Dipropyl-2-(2,5-diethynyl-4-formylbenzylidene)-1,3-dithiole-4,5-dicarboxylate (8)

A mixture of 7 (282 mg, 533 μmol) and K2CO3 (469 mg, 3.36 mmol) in dry THF (10 ml) and 1-propanol (15 ml) was stirred for 3 h at room temperature. The reaction mixture was diluted with CH2Cl2 (50 ml) and filtered through a short silica plug, washing with CH2Cl2. The solvent was removed in vacuo giving 8 as an orange solid (228 mg, 97%). Melting point: 103–104 °C (decomp); TLC (CH2Cl2:heptane, 70:30 v/v): Rf=0.40; 1H NMR (500 MHz, CDCl3): δ 10.40 (s, 1H), 8.04 (s, 1H), 7.56 (s, 1H), 6.97 (s, 1H), 4.24 (t, J=6.7 Hz, 2H), 4.23 (t, J=6.7 Hz, 2H), 3.55 (s, 1H), 3.48 (s, 1H), 1.70–1.78 (m, 4H), 0.99 (t, J=7.4 Hz, 6H); 13C APT NMR (125 MHz, CDCl3): δ 189.74, 159.41, 159.28, 142.12, 139.39, 133.23, 132.50, 131.91, 130.09, 129.48, 125.70, 121.16, 110.79, 85.80, 85.35, 80.52, 79.08, 68.71, 68.67, 21.93, 21.91, 10.46, 10.43; λmax (MeCN): 407.5 nm (ɛ=1.89 × 104 M−1 cm−1); λmax (CH2Cl2): 415 nm (ɛ=2.45 × 104 M−1 cm−1); λmax (PhMe): 415 nm (ɛ=2.37 × 104 M−1 cm−1); λmax (cyclohexane): 397 nm (ɛ=2.50 × 104 M−1 cm−1), 416.5 nm (ɛ=3.01 × 104 M−1 cm−1); HRMS (m/z): 463.06443 [M+Na]+; calcd. for C23H20O5S2Na: 463.06543; elemental analysis (%): C 62.62, H 4.68; calcd. for C23H20O5S2: C 62.71, H 4.58.

Dipropyl-2-(2,5-bis{[4-(acetylthio)phenyl]ethynyl}-4-formylbenzylidene)-1,3-dithiole-4,5-dicarboxylate (1)

To a deaerated mixture of 8 (181 mg, 411 μmol), S-(4-iodophenyl) ethanethioate (344 mg, 1.24 mmol), Pd(PPh3)4 (47.7 mg, 41.3 μmol), and CuI (8.80 mg, 46.2 μmol) was added a deaerated solution of Et3N (1 ml) in dry THF (100 ml). The resulting mixture was stirred for 18 h at 40 °C, after which time TLC analysis indicated an incomplete reaction. To the reaction flask was added Et3N (0.3 ml), Pd(PPh3)4 (49.5 mg, 42.8 μmol), and S-(4-iodophenyl) ethanethioate (114 mg, 411 μmol) and stirring was resumed for a further 3 h at 40 °C. After this period, another portion of S-(4-iodophenyl) ethanethioate (199 mg, 428 μmol) was added to the vessel and the reaction mixture was stirred 15 h at 40 °C. The mixture (at ambient temperature) was filtered through a short Celite plug and the solvent was removed under reduced pressure. The crude residue was purified by flash column chromatography (SiO2, 4% EtOAc/toluene) to afford 1 as an orange solid (170 mg, 56%). Melting point: 143–145 °C (decomp); TLC (EtOAc:toluene, 4:96 v/v): Rf=0.31; 1H NMR (500 MHz, CD2Cl2): δ 10.51 (s, 1H), 8.09 (s, 1H), 7.68–7.58 (m, 5H), 7.46 (m, 4H), 7.09 (s, 1H), 4.22 (t, J=6.7 Hz, 4H), 2.44 (2 × s, 6H), 1.73 (tq, J=6.7, 7.4 Hz, 4H), 0.98 (t, J=7.4 Hz, 6H); 13C APT NMR (125 MHz, CD2Cl2): δ 193.65, 193.55, 190.12, 159.83, 159.65, 142.03, 139.67, 134.99, 133.30, 132.81, 132.66, 132.39, 132.29, 130.47, 130.30, 129.91, 129.38, 126.54, 124.08, 123.75, 122.00, 111.43, 97.23, 96.93, 88.50, 86.99, 69.13, 69.04, 30.74, 30.73, 22.35, 22.32, 10.65 (2 C masked); λmax (MeCN): 344 (ɛ=5.27 × 104 M−1 cm−1), 390 (ɛ=2.34 × 104 M−1 cm−1), 416 nm (ɛ=2.18 × 104 M−1 cm−1); λmax (CH2Cl2): 347 (ɛ=5.21 × 104 M−1 cm−1), 398 (ɛ=2.37 × 104 M−1 cm−1), 422 nm (ɛ=2.41 × 104 M−1 cm−1); λmax (PhMe): 349 (ɛ=5.15 × 104 M−1 cm−1), 397 (ɛ=2.37 × 104 M−1 cm−1), 423 nm (ɛ=2.33 × 104 M−1 cm−1); HRMS (m/z): 763.09231 [M+Na]+; calcd. for C39H32O7S4Na: 763.09437; elemental analysis (%): C 63.16, H 4.42; calcd. for C39H32O7S4: C 63.22, H 4.35.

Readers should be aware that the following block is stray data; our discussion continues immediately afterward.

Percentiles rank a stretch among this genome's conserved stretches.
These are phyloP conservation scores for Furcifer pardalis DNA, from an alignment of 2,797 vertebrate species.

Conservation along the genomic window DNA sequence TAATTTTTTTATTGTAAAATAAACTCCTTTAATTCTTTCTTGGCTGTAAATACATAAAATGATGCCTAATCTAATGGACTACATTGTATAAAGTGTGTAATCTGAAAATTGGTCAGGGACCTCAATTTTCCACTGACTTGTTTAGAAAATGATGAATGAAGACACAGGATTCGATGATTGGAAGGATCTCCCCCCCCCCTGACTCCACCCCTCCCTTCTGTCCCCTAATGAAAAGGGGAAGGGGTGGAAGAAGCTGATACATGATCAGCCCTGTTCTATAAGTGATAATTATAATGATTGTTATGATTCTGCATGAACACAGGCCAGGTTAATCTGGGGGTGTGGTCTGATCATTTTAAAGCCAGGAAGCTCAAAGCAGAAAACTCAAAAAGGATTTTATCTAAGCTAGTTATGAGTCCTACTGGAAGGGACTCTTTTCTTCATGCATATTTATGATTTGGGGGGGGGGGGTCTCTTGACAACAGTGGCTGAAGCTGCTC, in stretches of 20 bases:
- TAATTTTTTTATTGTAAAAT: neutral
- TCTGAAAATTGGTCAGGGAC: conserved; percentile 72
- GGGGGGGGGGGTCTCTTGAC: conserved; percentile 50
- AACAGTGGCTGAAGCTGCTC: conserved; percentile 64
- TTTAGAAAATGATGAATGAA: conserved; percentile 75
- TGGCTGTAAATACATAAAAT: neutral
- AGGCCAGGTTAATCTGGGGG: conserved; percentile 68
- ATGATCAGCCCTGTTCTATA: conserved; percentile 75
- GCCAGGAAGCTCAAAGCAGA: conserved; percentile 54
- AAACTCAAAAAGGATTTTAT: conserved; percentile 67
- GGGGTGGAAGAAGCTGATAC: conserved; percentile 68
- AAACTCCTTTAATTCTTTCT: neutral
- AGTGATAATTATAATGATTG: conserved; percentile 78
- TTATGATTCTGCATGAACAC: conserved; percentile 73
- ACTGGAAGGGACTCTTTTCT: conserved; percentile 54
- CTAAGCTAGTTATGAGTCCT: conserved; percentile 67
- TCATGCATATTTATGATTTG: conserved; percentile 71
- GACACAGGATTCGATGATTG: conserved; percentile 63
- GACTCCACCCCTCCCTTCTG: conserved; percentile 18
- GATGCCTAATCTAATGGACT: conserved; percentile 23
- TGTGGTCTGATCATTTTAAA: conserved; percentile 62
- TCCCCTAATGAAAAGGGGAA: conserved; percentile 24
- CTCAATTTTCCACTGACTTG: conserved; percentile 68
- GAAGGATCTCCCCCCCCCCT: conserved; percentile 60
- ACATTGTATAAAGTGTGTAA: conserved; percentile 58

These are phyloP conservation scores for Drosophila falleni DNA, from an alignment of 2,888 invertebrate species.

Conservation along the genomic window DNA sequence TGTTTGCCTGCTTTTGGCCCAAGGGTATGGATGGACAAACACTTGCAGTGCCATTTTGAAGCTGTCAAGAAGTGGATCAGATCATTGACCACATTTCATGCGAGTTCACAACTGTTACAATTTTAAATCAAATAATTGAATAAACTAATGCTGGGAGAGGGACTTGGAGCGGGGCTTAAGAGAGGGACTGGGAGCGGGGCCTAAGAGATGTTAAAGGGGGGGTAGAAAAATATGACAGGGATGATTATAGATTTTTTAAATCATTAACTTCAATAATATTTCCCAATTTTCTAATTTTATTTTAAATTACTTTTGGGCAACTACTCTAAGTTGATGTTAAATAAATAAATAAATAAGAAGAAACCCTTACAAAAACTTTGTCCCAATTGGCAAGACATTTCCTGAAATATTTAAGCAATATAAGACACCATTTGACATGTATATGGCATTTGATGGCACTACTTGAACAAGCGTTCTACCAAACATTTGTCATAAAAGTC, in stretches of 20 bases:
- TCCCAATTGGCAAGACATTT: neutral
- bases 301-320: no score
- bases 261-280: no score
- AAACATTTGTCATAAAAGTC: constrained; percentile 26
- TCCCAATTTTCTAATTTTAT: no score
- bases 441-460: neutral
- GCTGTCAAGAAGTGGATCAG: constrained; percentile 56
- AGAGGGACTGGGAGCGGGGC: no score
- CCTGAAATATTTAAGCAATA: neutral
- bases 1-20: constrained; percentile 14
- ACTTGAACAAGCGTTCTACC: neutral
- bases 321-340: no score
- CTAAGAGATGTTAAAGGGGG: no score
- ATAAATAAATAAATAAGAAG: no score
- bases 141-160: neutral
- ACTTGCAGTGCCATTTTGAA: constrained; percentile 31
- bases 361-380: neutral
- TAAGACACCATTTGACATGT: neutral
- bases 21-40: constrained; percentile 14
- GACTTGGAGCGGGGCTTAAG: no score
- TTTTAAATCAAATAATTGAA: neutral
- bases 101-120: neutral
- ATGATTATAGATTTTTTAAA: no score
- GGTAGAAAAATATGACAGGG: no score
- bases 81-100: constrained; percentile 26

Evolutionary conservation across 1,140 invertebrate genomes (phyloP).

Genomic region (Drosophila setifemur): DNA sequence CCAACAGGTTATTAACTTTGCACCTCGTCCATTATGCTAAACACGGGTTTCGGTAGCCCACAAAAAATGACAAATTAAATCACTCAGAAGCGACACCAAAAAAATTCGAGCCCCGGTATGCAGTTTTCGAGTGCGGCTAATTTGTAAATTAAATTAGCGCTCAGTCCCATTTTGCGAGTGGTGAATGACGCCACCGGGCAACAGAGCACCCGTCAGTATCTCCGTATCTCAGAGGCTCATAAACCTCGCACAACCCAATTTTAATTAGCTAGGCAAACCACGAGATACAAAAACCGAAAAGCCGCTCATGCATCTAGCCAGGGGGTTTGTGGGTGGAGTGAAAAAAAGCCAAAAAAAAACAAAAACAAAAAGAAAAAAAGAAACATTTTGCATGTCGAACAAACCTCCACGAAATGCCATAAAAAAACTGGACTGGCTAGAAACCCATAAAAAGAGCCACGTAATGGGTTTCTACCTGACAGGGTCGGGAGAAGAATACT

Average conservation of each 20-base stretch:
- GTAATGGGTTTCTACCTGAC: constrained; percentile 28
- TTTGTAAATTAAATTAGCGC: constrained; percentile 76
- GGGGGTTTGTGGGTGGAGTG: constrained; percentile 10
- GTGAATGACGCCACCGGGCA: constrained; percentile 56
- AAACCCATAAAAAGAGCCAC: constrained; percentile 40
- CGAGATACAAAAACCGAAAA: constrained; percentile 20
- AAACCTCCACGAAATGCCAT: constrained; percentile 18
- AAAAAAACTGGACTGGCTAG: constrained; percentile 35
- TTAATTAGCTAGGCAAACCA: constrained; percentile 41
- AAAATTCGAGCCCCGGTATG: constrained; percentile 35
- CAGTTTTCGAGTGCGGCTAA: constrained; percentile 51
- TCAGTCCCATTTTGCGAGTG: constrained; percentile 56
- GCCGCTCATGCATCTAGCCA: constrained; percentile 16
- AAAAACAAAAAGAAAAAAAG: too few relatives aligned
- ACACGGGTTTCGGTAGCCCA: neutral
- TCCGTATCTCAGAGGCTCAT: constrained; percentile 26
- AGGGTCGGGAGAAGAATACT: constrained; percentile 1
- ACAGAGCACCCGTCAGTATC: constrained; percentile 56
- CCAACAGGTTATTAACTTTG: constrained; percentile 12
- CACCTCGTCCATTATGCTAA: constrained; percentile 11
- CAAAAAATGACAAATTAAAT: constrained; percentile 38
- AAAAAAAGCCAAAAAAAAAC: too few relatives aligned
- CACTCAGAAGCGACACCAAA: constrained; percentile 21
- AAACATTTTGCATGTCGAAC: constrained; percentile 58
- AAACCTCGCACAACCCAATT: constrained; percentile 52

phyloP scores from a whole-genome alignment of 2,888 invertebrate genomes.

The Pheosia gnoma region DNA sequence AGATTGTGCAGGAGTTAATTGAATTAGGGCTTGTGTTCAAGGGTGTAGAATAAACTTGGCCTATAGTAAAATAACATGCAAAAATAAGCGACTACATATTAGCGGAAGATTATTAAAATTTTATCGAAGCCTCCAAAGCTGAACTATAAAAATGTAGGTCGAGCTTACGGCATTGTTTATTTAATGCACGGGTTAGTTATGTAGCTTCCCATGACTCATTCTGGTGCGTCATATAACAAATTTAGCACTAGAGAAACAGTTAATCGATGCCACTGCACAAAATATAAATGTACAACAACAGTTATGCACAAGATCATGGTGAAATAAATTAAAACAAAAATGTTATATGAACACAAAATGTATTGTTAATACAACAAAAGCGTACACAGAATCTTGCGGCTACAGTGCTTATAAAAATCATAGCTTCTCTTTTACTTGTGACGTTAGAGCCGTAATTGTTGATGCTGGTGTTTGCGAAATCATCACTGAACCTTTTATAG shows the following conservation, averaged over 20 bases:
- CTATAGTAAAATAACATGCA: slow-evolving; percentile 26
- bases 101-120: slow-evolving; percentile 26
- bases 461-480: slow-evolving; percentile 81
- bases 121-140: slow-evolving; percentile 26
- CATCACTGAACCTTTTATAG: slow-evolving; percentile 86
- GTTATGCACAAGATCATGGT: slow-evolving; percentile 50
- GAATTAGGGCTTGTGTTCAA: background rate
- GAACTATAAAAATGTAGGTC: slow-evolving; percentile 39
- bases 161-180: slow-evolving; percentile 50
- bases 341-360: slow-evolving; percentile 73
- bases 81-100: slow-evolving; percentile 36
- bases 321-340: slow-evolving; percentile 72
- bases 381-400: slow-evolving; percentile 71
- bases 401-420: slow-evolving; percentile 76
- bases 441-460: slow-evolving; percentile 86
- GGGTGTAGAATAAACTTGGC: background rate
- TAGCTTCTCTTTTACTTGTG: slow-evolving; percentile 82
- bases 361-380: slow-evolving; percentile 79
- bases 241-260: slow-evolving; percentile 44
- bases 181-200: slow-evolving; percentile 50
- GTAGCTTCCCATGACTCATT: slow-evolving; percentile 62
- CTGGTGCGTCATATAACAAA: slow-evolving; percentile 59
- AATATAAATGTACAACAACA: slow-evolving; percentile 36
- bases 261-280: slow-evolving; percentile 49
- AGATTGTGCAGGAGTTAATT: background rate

Dipropyl-2-(2,5-bis{[4-(acetylthio)phenyl]ethynyl}-4-[(1,3-dioxo-1,3-dihydro-2H-indene-2-ylidene)methyl] benzylidene)-1,3-dithiole-4,5-dicarboxylate (2)

To a solution of 1 (100 mg, 135 μmol) and indan-1,3-dione (60.3 mg, 413 μmol) in CH2Cl2 (10 ml) was added Et3N (50 μl). The contents were stirred for 2 h at room temperature before the solution was filtered into stirring ether (150 ml) and was cooled for 48 h at −18 °C. The resulting precipitate was collected upon a 22 μm PTFE-filter and washed with ether, giving 2 as a dark red solid (41 mg, 35%). Melting point: 184–200 °C (decomp); TLC (CH2Cl2): Rf=0.24; 1H NMR (500 MHz, CD2Cl2): δ 9.36 (s, 1H), 8.53 (s, 1H), 8.02–7.98 (m, 2H), 7.84 (dd, J=5.6, 3.0 Hz, 2H), 7.76–7.72 (m, 2H), 7.66–7.63 (m, 3H), 7.51–7.43 (m, 4H), 7.11 (s, 1H), 4.24–4.20 (m, 4H), 2.45 (2 × s, 6H), 1.74 (2 × sextet, J=7.4 Hz, 4H), 0.99 (2 × t, J=7.4 Hz, 6H); 13C APT NMR (125 MHz, CD2Cl2): δ 193.72, 193.60, 190.23, 189.35, 159.83, 159.66, 143.17, 142.40, 140.89, 140.81, 139.34, 137.36, 136.02, 135.92, 135.00, 134.95, 132.83, 132.74, 132.35, 131.76, 130.76, 130.41, 130.19, 129.72, 128.45, 128.16, 124.32, 123.95, 123.82, 123.68, 121.46, 111.86, 98.45, 96.46, 89.02, 88.99, 69.12, 69.04, 30.75, 30.73, 22.36, 22.34, 10.67 (1 C masked); λmax (MeCN): 318 (ɛ=4.55 × 104 M−1 cm−1), 361 (ɛ=3.35 × 104 M−1 cm−1), 480 nm (ɛ=2.05 × 104 M−1 cm−1); λmax (CH2Cl2): 317 (ɛ=5.31 × 104 M−1 cm−1), 363 (ɛ=3.91 × 104 M−1 cm−1), 501 nm (ɛ=3.01 × 104 M−1 cm−1); λmax (PhMe): 322 (ɛ=3.04 × 104 M−1 cm−1), 370 (ɛ=2.34 × 104 M−1 cm−1), 504 nm (ɛ=1.78 × 104 M−1 cm−1); HRMS (m/z): 869.13732 [M]+; calcd. for C48H37O8S4: 869.13658; Elemental analysis (%): C 66.27, 4.18; calcd. for C48H36O8S4: C 66.34, H 4.18.

Additional information

Accession codes: The X-ray crystallographic coordinates for the structure reported in this Article have been deposited at the Cambridge Crystallographic Data Centre (CCDC), under deposition number CCDC 1023660. These data can be obtained free of charge from The Cambridge Crystallographic Data Centre via

How to cite this article: Lissau, H. et al. Tracking molecular resonance forms of donor–acceptor push–pull molecules by single-molecule conductance experiments. Nat. Commun. 6:10233 doi: 10.1038/ncomms10233 (2015).